This blue agate crystal shows what kinds of amazing things can be hiding under the surface of relatively normal-looking rocks. The inside of this particular crystal looks strikingly similar to that of a human eye, doesn’t it?
While only the finest, most clear gems are preferred for jewelry, stones with impurities can be just as magnificent. Notice how the top of this opal diffracts light to produce rainbow colors, while its jasper impurity at the bottom is beautifully suspended. It’s as if there’s a miniature cloud formation trapped inside a gem.
This opal also features a variety of impurities that give it a unique and distinct look. Its impurities can easily be seen on the surface; they make it look more like an expensive aquarium filled with colorful fish than just a regular stone, don’t they?
Similarly, this piece of titanium quartz has spectacularly jagged crystals jutting up from its base. Normal quartz is usually pale pink or orange, but the presence of titanium here gives the stone a metallic sheen that reflects so colorfully.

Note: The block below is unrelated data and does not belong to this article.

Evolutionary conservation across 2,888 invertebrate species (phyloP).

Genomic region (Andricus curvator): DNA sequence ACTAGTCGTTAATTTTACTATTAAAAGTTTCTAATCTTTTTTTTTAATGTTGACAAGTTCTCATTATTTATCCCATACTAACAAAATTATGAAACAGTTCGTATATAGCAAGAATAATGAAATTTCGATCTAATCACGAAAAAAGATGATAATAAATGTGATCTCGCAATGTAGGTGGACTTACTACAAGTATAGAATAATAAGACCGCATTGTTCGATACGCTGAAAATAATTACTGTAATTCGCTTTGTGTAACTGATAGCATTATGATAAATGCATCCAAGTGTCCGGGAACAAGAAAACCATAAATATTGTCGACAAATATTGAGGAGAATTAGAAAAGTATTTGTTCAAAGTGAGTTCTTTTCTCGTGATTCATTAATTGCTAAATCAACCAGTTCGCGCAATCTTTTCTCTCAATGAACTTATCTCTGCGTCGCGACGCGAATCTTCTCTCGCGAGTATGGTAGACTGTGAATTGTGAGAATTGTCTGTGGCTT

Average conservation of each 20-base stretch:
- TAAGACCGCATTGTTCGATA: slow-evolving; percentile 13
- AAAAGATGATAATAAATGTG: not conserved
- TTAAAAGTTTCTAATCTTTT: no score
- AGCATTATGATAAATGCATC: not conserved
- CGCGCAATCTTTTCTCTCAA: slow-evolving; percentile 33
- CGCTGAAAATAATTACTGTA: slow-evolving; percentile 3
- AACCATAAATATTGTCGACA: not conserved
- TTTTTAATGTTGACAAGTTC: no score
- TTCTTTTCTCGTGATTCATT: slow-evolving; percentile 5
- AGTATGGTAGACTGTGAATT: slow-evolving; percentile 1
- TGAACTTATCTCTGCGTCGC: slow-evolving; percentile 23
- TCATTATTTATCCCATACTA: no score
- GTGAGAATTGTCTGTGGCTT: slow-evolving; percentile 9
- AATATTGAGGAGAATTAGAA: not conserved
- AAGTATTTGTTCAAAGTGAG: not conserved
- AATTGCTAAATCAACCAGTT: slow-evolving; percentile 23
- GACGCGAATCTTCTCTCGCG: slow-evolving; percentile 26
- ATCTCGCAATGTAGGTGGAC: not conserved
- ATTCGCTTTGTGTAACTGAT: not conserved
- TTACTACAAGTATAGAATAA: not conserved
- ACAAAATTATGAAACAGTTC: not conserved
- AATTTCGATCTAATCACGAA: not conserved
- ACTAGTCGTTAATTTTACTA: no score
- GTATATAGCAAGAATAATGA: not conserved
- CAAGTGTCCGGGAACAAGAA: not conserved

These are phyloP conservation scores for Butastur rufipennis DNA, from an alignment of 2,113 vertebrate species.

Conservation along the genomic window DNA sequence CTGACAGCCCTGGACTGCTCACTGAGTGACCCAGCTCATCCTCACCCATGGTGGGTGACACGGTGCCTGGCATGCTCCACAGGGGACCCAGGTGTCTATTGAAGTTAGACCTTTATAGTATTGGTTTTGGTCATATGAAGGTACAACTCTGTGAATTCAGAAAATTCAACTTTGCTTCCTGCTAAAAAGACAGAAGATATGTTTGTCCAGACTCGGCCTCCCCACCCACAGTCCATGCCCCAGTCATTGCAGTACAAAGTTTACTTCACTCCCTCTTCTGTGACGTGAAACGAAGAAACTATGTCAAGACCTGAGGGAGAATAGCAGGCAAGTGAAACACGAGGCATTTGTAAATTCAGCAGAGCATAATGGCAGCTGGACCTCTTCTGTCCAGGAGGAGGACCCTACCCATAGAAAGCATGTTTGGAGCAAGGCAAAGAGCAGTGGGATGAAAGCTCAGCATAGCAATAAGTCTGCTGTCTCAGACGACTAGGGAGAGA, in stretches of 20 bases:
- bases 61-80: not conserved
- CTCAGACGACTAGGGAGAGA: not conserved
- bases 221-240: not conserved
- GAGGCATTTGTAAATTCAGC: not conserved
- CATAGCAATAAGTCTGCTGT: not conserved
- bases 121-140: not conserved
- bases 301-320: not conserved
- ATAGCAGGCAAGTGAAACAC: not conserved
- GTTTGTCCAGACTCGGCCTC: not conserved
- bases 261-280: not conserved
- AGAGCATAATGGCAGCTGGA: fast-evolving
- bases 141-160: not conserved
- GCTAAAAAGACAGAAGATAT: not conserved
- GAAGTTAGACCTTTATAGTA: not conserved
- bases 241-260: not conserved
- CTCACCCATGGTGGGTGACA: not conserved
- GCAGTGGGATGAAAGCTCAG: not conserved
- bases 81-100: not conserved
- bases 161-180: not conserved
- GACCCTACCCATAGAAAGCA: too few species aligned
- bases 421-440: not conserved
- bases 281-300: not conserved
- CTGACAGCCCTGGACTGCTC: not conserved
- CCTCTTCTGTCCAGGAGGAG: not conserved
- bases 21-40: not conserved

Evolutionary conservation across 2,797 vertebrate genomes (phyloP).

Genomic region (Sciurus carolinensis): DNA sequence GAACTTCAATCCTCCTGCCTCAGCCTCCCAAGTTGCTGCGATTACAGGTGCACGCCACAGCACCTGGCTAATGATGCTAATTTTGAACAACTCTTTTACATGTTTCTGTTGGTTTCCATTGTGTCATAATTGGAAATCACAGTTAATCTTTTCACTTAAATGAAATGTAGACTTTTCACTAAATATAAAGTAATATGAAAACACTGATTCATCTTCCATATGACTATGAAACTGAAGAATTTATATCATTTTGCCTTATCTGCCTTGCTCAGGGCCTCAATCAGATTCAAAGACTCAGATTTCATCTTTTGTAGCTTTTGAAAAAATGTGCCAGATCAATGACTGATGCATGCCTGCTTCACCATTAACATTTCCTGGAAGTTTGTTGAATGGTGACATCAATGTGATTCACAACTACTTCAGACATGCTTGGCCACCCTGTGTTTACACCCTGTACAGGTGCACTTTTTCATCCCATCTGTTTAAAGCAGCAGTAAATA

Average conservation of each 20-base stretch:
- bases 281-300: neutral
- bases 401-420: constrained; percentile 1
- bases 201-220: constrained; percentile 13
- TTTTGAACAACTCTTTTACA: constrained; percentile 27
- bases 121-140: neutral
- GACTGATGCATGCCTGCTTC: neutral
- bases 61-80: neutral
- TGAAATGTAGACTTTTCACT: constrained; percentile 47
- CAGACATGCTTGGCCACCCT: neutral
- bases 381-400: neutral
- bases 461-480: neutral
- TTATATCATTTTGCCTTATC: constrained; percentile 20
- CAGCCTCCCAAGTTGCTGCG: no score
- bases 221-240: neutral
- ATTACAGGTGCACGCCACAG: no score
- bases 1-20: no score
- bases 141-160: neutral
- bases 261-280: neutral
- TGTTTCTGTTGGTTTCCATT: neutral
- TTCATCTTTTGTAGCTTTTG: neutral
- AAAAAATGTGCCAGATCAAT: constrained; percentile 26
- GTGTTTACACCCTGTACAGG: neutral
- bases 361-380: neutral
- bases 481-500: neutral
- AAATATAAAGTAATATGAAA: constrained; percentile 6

While this formation may initially seem like something that a student designed in a welding class, rest assured that it’s not! Surprisingly, these bismuth “crystals” are mostly made of metal that naturally form into these amazing geometric patterns.
Fluorite is a mineral that breaks down naturally into another geometric pattern: cubes. Its rich purple blocks juxtaposed with sand-like crystals make it quite a remarkable gem that almost looks like it’s been cut by hand and ready to sell in a retail shop.
While color and shape can certainly make for an impressive gem, sometimes you can’t top a stone’s spectacular size. This one, famously called “The Empress of Uruguay,” is the largest amethyst geode in the world; it stands at a whopping 11 feet and it weighs more than 5,500 pounds. Bow down, subjects!
It’s not often that we consider just how amazing minerals can be, but if these are any proof, there sure are some beautiful ones out there. Maybe it’s time to start a rock collection!